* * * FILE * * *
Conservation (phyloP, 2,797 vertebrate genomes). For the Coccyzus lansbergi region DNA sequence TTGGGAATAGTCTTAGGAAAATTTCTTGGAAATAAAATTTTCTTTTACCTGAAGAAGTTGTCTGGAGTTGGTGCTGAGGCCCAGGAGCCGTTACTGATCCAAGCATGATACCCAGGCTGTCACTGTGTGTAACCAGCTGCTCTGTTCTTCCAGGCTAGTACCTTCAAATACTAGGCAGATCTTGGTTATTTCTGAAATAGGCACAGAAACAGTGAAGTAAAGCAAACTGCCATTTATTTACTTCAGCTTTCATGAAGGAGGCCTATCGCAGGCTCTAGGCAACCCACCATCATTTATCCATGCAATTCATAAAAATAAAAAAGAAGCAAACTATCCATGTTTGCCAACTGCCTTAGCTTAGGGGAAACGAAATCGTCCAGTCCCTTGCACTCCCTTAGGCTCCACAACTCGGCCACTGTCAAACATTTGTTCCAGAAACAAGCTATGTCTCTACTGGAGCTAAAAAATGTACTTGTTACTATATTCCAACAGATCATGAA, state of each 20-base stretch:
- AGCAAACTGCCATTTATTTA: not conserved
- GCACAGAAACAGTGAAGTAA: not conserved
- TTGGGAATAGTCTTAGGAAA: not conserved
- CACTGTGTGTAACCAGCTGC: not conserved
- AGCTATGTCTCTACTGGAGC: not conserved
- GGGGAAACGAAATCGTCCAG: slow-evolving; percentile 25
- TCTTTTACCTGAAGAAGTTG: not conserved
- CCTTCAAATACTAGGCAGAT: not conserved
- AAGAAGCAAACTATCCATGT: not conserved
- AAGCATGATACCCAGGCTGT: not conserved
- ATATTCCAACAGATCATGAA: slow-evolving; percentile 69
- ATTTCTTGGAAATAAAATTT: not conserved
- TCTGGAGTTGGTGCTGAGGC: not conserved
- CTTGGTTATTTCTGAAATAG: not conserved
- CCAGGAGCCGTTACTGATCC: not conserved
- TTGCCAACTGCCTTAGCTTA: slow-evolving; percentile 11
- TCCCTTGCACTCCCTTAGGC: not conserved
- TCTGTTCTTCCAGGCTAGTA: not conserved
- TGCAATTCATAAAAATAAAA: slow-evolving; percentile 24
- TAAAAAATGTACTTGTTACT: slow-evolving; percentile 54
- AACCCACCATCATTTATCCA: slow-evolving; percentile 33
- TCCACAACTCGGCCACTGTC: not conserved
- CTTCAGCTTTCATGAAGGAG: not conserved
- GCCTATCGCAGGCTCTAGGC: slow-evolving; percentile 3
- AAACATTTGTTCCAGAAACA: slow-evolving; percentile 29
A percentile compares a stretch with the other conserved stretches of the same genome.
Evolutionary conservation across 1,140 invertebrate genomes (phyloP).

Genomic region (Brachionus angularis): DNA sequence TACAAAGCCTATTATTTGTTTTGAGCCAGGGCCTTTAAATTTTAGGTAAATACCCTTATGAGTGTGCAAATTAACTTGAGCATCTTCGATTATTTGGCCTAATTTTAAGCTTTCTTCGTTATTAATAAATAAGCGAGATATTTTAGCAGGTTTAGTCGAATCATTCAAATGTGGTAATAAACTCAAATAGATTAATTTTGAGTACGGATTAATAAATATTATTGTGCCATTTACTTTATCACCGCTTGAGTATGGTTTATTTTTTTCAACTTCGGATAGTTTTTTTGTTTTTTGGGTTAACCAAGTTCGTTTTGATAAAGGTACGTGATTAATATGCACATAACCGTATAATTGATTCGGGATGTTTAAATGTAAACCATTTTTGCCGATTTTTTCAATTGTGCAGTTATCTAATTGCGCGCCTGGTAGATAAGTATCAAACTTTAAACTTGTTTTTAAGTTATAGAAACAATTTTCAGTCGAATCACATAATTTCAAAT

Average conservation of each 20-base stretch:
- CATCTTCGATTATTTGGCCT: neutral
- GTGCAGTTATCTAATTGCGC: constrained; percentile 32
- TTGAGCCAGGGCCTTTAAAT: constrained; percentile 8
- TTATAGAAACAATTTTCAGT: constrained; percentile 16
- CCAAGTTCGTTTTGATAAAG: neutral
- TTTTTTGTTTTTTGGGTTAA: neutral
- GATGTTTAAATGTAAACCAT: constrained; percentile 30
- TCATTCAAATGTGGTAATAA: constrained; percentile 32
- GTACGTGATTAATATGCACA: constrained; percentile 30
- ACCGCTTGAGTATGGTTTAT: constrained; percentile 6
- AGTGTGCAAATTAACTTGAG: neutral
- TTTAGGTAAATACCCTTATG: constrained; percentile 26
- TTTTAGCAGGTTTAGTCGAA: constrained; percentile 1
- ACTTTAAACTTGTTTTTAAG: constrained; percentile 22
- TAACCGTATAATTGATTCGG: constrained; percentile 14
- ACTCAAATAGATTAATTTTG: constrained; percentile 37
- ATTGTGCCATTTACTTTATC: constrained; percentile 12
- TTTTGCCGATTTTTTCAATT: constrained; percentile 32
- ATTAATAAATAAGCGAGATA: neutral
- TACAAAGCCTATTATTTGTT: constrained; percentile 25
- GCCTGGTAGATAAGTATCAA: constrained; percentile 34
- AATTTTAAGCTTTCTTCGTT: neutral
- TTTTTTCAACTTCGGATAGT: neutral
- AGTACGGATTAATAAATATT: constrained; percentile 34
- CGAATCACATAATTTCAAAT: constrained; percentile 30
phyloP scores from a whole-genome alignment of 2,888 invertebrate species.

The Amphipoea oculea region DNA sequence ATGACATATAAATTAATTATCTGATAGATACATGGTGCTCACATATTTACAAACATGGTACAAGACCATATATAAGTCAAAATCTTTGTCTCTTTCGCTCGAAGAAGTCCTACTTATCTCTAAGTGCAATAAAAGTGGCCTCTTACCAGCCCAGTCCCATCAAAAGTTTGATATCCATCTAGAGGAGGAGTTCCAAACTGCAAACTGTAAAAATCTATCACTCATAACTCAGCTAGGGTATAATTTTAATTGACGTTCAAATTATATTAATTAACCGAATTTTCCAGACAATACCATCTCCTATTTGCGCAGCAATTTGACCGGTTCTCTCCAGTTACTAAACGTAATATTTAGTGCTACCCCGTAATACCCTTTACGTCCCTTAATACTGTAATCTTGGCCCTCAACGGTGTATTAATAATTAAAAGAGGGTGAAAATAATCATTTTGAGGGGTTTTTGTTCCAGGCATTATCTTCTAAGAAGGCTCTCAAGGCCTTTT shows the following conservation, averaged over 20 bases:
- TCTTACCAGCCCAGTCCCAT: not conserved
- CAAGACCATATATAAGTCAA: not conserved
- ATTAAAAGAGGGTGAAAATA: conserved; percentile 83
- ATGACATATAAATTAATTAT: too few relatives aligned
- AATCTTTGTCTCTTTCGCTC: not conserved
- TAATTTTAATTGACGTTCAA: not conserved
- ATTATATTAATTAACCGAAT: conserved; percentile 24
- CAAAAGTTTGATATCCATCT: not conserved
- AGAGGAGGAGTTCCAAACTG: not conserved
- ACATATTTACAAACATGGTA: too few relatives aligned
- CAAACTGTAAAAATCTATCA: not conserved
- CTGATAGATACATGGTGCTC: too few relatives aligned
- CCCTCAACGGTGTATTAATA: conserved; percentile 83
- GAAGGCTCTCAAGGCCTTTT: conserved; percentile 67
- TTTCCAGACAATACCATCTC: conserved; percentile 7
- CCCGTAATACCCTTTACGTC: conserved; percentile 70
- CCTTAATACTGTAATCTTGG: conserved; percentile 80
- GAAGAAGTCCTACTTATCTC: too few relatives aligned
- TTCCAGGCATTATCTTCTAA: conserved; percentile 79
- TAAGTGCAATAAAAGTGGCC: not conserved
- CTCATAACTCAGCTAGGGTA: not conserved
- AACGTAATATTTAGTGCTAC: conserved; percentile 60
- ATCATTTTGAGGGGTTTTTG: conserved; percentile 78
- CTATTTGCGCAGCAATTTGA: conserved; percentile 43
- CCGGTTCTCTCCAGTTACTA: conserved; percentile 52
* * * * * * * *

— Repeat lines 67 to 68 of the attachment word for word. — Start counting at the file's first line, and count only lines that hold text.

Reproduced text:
- ACATATTTACAAACATGGTA: too few relatives aligned
- CAAACTGTAAAAATCTATCA: not conserved